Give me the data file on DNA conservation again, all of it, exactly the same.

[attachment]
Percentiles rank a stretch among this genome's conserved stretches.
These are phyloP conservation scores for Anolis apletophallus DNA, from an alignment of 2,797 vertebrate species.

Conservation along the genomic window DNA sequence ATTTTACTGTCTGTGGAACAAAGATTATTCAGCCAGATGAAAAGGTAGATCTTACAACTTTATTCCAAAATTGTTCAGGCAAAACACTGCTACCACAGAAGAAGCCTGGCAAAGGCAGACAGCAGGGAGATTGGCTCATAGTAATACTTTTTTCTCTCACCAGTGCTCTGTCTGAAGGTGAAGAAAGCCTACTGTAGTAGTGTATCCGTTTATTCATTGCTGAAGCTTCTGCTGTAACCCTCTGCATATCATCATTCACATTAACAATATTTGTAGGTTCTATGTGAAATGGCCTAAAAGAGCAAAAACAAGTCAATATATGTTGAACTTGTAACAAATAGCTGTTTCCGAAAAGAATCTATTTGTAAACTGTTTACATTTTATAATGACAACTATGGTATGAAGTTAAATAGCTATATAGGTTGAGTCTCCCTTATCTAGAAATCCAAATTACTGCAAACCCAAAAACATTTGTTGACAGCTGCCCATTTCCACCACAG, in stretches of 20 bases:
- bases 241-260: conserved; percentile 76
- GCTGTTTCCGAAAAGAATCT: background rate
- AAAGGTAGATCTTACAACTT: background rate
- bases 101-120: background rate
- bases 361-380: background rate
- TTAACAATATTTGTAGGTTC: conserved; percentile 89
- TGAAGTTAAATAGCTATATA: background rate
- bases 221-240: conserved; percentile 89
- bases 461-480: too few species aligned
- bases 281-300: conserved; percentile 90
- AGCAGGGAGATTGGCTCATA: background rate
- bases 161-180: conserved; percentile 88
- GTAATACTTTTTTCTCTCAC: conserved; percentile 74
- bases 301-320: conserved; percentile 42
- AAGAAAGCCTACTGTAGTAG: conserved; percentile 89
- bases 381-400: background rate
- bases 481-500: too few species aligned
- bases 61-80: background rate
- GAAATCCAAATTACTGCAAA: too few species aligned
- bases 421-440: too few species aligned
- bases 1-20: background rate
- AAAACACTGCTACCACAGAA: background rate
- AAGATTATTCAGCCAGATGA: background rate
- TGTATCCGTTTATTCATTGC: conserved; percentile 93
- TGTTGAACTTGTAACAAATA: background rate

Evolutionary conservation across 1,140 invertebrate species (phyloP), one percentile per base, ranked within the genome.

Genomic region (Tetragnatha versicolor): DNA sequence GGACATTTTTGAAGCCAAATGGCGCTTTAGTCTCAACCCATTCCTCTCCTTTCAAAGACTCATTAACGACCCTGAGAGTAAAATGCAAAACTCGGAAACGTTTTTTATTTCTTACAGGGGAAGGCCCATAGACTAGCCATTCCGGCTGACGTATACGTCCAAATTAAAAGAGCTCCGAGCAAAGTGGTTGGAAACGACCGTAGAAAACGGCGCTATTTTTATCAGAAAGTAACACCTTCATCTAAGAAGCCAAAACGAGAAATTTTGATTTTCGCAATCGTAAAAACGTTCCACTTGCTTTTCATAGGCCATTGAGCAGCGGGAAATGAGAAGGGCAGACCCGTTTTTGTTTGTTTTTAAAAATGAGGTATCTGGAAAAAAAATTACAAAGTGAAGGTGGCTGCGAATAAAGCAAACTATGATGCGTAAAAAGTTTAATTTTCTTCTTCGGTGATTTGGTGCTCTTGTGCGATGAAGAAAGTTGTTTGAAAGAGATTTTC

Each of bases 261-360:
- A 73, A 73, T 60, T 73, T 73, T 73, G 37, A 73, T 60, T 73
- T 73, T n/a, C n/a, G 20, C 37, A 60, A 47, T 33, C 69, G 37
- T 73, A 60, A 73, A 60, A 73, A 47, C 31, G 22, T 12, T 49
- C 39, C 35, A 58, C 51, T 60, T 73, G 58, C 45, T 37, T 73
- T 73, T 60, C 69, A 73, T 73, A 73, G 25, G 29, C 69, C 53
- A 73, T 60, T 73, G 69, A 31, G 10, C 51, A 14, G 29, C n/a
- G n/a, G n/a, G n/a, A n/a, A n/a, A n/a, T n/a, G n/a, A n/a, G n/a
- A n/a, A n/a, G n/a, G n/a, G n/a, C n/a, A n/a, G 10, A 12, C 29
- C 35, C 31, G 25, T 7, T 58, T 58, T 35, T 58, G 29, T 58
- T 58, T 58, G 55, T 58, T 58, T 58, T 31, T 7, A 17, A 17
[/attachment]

Percentiles rank a stretch among this genome's conserved stretches.
These are phyloP conservation scores for Anolis apletophallus DNA, from an alignment of 2,797 vertebrate species.

Conservation along the genomic window DNA sequence ATTTTACTGTCTGTGGAACAAAGATTATTCAGCCAGATGAAAAGGTAGATCTTACAACTTTATTCCAAAATTGTTCAGGCAAAACACTGCTACCACAGAAGAAGCCTGGCAAAGGCAGACAGCAGGGAGATTGGCTCATAGTAATACTTTTTTCTCTCACCAGTGCTCTGTCTGAAGGTGAAGAAAGCCTACTGTAGTAGTGTATCCGTTTATTCATTGCTGAAGCTTCTGCTGTAACCCTCTGCATATCATCATTCACATTAACAATATTTGTAGGTTCTATGTGAAATGGCCTAAAAGAGCAAAAACAAGTCAATATATGTTGAACTTGTAACAAATAGCTGTTTCCGAAAAGAATCTATTTGTAAACTGTTTACATTTTATAATGACAACTATGGTATGAAGTTAAATAGCTATATAGGTTGAGTCTCCCTTATCTAGAAATCCAAATTACTGCAAACCCAAAAACATTTGTTGACAGCTGCCCATTTCCACCACAG, in stretches of 20 bases:
- bases 241-260: conserved; percentile 76
- GCTGTTTCCGAAAAGAATCT: background rate
- AAAGGTAGATCTTACAACTT: background rate
- bases 101-120: background rate
- bases 361-380: background rate
- TTAACAATATTTGTAGGTTC: conserved; percentile 89
- TGAAGTTAAATAGCTATATA: background rate
- bases 221-240: conserved; percentile 89
- bases 461-480: too few species aligned
- bases 281-300: conserved; percentile 90
- AGCAGGGAGATTGGCTCATA: background rate
- bases 161-180: conserved; percentile 88
- GTAATACTTTTTTCTCTCAC: conserved; percentile 74
- bases 301-320: conserved; percentile 42
- AAGAAAGCCTACTGTAGTAG: conserved; percentile 89
- bases 381-400: background rate
- bases 481-500: too few species aligned
- bases 61-80: background rate
- GAAATCCAAATTACTGCAAA: too few species aligned
- bases 421-440: too few species aligned
- bases 1-20: background rate
- AAAACACTGCTACCACAGAA: background rate
- AAGATTATTCAGCCAGATGA: background rate
- TGTATCCGTTTATTCATTGC: conserved; percentile 93
- TGTTGAACTTGTAACAAATA: background rate

Evolutionary conservation across 1,140 invertebrate species (phyloP), one percentile per base, ranked within the genome.

Genomic region (Tetragnatha versicolor): DNA sequence GGACATTTTTGAAGCCAAATGGCGCTTTAGTCTCAACCCATTCCTCTCCTTTCAAAGACTCATTAACGACCCTGAGAGTAAAATGCAAAACTCGGAAACGTTTTTTATTTCTTACAGGGGAAGGCCCATAGACTAGCCATTCCGGCTGACGTATACGTCCAAATTAAAAGAGCTCCGAGCAAAGTGGTTGGAAACGACCGTAGAAAACGGCGCTATTTTTATCAGAAAGTAACACCTTCATCTAAGAAGCCAAAACGAGAAATTTTGATTTTCGCAATCGTAAAAACGTTCCACTTGCTTTTCATAGGCCATTGAGCAGCGGGAAATGAGAAGGGCAGACCCGTTTTTGTTTGTTTTTAAAAATGAGGTATCTGGAAAAAAAATTACAAAGTGAAGGTGGCTGCGAATAAAGCAAACTATGATGCGTAAAAAGTTTAATTTTCTTCTTCGGTGATTTGGTGCTCTTGTGCGATGAAGAAAGTTGTTTGAAAGAGATTTTC

Each of bases 261-360:
- A 73, A 73, T 60, T 73, T 73, T 73, G 37, A 73, T 60, T 73
- T 73, T n/a, C n/a, G 20, C 37, A 60, A 47, T 33, C 69, G 37
- T 73, A 60, A 73, A 60, A 73, A 47, C 31, G 22, T 12, T 49
- C 39, C 35, A 58, C 51, T 60, T 73, G 58, C 45, T 37, T 73
- T 73, T 60, C 69, A 73, T 73, A 73, G 25, G 29, C 69, C 53
- A 73, T 60, T 73, G 69, A 31, G 10, C 51, A 14, G 29, C n/a
- G n/a, G n/a, G n/a, A n/a, A n/a, A n/a, T n/a, G n/a, A n/a, G n/a
- A n/a, A n/a, G n/a, G n/a, G n/a, C n/a, A n/a, G 10, A 12, C 29
- C 35, C 31, G 25, T 7, T 58, T 58, T 35, T 58, G 29, T 58
- T 58, T 58, G 55, T 58, T 58, T 58, T 31, T 7, A 17, A 17